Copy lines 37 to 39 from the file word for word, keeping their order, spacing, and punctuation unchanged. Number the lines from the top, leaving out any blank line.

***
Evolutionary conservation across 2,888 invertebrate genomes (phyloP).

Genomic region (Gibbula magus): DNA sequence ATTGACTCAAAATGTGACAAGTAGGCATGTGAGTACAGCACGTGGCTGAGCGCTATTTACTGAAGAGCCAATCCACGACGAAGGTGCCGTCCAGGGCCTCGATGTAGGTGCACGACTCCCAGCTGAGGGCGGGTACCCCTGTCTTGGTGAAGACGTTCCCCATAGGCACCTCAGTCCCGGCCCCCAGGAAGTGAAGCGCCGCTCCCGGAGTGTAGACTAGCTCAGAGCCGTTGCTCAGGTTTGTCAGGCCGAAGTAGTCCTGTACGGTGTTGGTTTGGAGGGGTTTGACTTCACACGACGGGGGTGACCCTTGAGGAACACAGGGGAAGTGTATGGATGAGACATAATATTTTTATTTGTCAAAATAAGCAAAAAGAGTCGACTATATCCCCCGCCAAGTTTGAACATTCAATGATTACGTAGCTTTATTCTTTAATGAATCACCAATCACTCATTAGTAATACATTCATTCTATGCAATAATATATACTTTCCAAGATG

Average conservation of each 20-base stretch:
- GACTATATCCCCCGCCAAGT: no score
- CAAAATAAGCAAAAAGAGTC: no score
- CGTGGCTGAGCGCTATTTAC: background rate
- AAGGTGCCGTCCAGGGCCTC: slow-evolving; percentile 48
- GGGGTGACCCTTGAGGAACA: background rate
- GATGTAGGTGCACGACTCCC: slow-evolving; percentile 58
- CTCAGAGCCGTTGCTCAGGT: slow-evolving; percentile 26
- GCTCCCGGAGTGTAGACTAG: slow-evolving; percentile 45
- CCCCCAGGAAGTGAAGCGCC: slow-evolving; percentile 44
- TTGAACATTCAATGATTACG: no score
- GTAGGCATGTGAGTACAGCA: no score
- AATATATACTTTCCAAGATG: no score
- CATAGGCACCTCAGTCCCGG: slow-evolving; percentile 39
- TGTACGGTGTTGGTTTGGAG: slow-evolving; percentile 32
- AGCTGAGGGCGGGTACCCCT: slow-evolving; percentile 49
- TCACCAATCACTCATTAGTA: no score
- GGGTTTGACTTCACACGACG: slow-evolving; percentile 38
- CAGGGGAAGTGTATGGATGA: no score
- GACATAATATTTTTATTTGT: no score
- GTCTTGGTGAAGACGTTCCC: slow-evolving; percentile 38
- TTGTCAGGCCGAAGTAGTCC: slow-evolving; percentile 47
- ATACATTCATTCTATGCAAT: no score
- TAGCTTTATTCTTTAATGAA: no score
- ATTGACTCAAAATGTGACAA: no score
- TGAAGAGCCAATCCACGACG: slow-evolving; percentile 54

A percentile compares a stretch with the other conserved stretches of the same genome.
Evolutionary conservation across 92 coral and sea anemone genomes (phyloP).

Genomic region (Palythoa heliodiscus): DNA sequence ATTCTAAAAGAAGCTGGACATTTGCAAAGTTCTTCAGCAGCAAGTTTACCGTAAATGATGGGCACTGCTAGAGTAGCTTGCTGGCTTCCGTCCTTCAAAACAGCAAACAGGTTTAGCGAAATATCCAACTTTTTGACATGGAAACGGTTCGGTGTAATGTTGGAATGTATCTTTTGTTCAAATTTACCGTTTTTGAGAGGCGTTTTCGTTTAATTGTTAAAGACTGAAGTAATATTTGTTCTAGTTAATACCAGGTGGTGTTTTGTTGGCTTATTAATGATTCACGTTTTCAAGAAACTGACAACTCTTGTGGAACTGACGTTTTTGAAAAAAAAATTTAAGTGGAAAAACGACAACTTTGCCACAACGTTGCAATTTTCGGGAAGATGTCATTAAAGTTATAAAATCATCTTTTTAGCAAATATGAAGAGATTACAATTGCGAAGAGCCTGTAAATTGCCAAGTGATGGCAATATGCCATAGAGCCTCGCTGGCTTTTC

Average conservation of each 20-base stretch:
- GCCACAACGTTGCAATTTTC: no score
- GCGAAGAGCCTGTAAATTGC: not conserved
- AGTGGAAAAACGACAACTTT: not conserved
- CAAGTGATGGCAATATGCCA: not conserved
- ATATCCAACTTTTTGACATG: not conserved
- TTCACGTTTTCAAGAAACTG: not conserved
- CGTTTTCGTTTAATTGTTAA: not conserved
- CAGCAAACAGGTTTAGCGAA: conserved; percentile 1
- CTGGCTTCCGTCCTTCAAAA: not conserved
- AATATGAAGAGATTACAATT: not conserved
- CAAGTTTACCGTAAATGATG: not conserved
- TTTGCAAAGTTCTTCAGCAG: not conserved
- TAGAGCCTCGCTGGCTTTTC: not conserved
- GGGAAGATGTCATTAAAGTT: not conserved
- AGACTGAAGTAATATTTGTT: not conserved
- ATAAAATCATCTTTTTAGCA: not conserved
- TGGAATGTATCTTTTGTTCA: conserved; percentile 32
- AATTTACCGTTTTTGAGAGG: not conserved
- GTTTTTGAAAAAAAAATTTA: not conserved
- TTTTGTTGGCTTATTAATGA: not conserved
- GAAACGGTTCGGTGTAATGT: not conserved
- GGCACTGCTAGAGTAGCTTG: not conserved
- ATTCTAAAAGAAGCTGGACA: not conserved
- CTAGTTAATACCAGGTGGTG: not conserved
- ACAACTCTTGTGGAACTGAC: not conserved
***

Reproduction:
- ATATCCAACTTTTTGACATG: not conserved
- TTCACGTTTTCAAGAAACTG: not conserved
- CGTTTTCGTTTAATTGTTAA: not conserved